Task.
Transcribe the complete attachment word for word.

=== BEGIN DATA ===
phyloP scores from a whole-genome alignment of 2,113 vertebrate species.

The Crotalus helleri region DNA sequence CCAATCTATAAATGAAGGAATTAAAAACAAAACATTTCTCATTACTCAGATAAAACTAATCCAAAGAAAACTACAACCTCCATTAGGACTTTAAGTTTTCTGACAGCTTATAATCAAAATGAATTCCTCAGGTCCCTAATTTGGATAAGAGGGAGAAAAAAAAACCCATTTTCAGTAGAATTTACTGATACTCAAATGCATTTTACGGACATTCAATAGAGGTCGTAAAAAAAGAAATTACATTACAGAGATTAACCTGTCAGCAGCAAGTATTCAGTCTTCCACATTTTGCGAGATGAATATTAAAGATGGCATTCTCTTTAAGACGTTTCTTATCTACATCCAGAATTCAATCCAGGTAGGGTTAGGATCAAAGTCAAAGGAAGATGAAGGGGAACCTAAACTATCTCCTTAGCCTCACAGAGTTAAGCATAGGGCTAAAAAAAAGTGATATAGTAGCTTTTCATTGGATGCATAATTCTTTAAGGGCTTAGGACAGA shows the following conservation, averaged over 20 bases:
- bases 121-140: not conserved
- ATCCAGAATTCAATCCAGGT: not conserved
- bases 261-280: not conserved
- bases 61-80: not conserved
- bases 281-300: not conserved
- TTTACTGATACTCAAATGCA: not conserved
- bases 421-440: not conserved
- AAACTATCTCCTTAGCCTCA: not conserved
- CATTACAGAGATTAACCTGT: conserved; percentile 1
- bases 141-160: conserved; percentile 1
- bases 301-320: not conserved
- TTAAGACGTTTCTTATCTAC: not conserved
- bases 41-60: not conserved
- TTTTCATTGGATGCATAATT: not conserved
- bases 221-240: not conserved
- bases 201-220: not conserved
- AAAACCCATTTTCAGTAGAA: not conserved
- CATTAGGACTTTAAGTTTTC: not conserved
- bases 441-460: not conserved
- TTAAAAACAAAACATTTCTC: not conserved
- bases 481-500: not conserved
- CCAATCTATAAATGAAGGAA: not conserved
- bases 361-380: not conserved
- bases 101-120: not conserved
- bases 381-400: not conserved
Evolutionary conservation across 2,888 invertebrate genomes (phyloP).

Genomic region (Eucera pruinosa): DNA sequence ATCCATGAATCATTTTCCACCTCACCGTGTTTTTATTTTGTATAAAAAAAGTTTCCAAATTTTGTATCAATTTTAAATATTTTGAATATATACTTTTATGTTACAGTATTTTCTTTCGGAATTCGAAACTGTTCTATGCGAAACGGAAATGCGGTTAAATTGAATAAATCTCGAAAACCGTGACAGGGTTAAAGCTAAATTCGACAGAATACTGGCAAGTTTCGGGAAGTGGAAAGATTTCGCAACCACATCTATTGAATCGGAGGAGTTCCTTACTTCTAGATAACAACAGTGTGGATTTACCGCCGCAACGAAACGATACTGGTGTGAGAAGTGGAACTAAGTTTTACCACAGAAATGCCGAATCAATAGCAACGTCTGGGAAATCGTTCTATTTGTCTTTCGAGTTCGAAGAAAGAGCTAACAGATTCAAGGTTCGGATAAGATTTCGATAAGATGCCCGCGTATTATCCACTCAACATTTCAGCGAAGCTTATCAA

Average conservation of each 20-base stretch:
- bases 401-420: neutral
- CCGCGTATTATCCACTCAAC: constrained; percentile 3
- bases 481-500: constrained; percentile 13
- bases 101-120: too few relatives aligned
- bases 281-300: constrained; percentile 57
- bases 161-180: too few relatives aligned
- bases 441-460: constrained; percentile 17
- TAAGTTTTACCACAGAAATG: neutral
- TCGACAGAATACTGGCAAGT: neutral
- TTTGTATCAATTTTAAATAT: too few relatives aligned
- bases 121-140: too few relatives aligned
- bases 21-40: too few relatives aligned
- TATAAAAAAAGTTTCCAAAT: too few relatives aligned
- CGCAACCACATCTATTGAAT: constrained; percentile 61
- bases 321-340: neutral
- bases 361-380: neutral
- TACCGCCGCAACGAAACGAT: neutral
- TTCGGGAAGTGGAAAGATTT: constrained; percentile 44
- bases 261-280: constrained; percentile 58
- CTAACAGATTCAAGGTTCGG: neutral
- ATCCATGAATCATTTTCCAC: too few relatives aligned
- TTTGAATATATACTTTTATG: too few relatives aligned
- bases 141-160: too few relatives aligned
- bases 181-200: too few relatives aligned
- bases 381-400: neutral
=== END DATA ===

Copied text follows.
phyloP scores from a whole-genome alignment of 2,113 vertebrate species.

The Crotalus helleri region DNA sequence CCAATCTATAAATGAAGGAATTAAAAACAAAACATTTCTCATTACTCAGATAAAACTAATCCAAAGAAAACTACAACCTCCATTAGGACTTTAAGTTTTCTGACAGCTTATAATCAAAATGAATTCCTCAGGTCCCTAATTTGGATAAGAGGGAGAAAAAAAAACCCATTTTCAGTAGAATTTACTGATACTCAAATGCATTTTACGGACATTCAATAGAGGTCGTAAAAAAAGAAATTACATTACAGAGATTAACCTGTCAGCAGCAAGTATTCAGTCTTCCACATTTTGCGAGATGAATATTAAAGATGGCATTCTCTTTAAGACGTTTCTTATCTACATCCAGAATTCAATCCAGGTAGGGTTAGGATCAAAGTCAAAGGAAGATGAAGGGGAACCTAAACTATCTCCTTAGCCTCACAGAGTTAAGCATAGGGCTAAAAAAAAGTGATATAGTAGCTTTTCATTGGATGCATAATTCTTTAAGGGCTTAGGACAGA shows the following conservation, averaged over 20 bases:
- bases 121-140: not conserved
- ATCCAGAATTCAATCCAGGT: not conserved
- bases 261-280: not conserved
- bases 61-80: not conserved
- bases 281-300: not conserved
- TTTACTGATACTCAAATGCA: not conserved
- bases 421-440: not conserved
- AAACTATCTCCTTAGCCTCA: not conserved
- CATTACAGAGATTAACCTGT: conserved; percentile 1
- bases 141-160: conserved; percentile 1
- bases 301-320: not conserved
- TTAAGACGTTTCTTATCTAC: not conserved
- bases 41-60: not conserved
- TTTTCATTGGATGCATAATT: not conserved
- bases 221-240: not conserved
- bases 201-220: not conserved
- AAAACCCATTTTCAGTAGAA: not conserved
- CATTAGGACTTTAAGTTTTC: not conserved
- bases 441-460: not conserved
- TTAAAAACAAAACATTTCTC: not conserved
- bases 481-500: not conserved
- CCAATCTATAAATGAAGGAA: not conserved
- bases 361-380: not conserved
- bases 101-120: not conserved
- bases 381-400: not conserved
Evolutionary conservation across 2,888 invertebrate genomes (phyloP).

Genomic region (Eucera pruinosa): DNA sequence ATCCATGAATCATTTTCCACCTCACCGTGTTTTTATTTTGTATAAAAAAAGTTTCCAAATTTTGTATCAATTTTAAATATTTTGAATATATACTTTTATGTTACAGTATTTTCTTTCGGAATTCGAAACTGTTCTATGCGAAACGGAAATGCGGTTAAATTGAATAAATCTCGAAAACCGTGACAGGGTTAAAGCTAAATTCGACAGAATACTGGCAAGTTTCGGGAAGTGGAAAGATTTCGCAACCACATCTATTGAATCGGAGGAGTTCCTTACTTCTAGATAACAACAGTGTGGATTTACCGCCGCAACGAAACGATACTGGTGTGAGAAGTGGAACTAAGTTTTACCACAGAAATGCCGAATCAATAGCAACGTCTGGGAAATCGTTCTATTTGTCTTTCGAGTTCGAAGAAAGAGCTAACAGATTCAAGGTTCGGATAAGATTTCGATAAGATGCCCGCGTATTATCCACTCAACATTTCAGCGAAGCTTATCAA

Average conservation of each 20-base stretch:
- bases 401-420: neutral
- CCGCGTATTATCCACTCAAC: constrained; percentile 3
- bases 481-500: constrained; percentile 13
- bases 101-120: too few relatives aligned
- bases 281-300: constrained; percentile 57
- bases 161-180: too few relatives aligned
- bases 441-460: constrained; percentile 17
- TAAGTTTTACCACAGAAATG: neutral
- TCGACAGAATACTGGCAAGT: neutral
- TTTGTATCAATTTTAAATAT: too few relatives aligned
- bases 121-140: too few relatives aligned
- bases 21-40: too few relatives aligned
- TATAAAAAAAGTTTCCAAAT: too few relatives aligned
- CGCAACCACATCTATTGAAT: constrained; percentile 61
- bases 321-340: neutral
- bases 361-380: neutral
- TACCGCCGCAACGAAACGAT: neutral
- TTCGGGAAGTGGAAAGATTT: constrained; percentile 44
- bases 261-280: constrained; percentile 58
- CTAACAGATTCAAGGTTCGG: neutral
- ATCCATGAATCATTTTCCAC: too few relatives aligned
- TTTGAATATATACTTTTATG: too few relatives aligned
- bases 141-160: too few relatives aligned
- bases 181-200: too few relatives aligned
- bases 381-400: neutral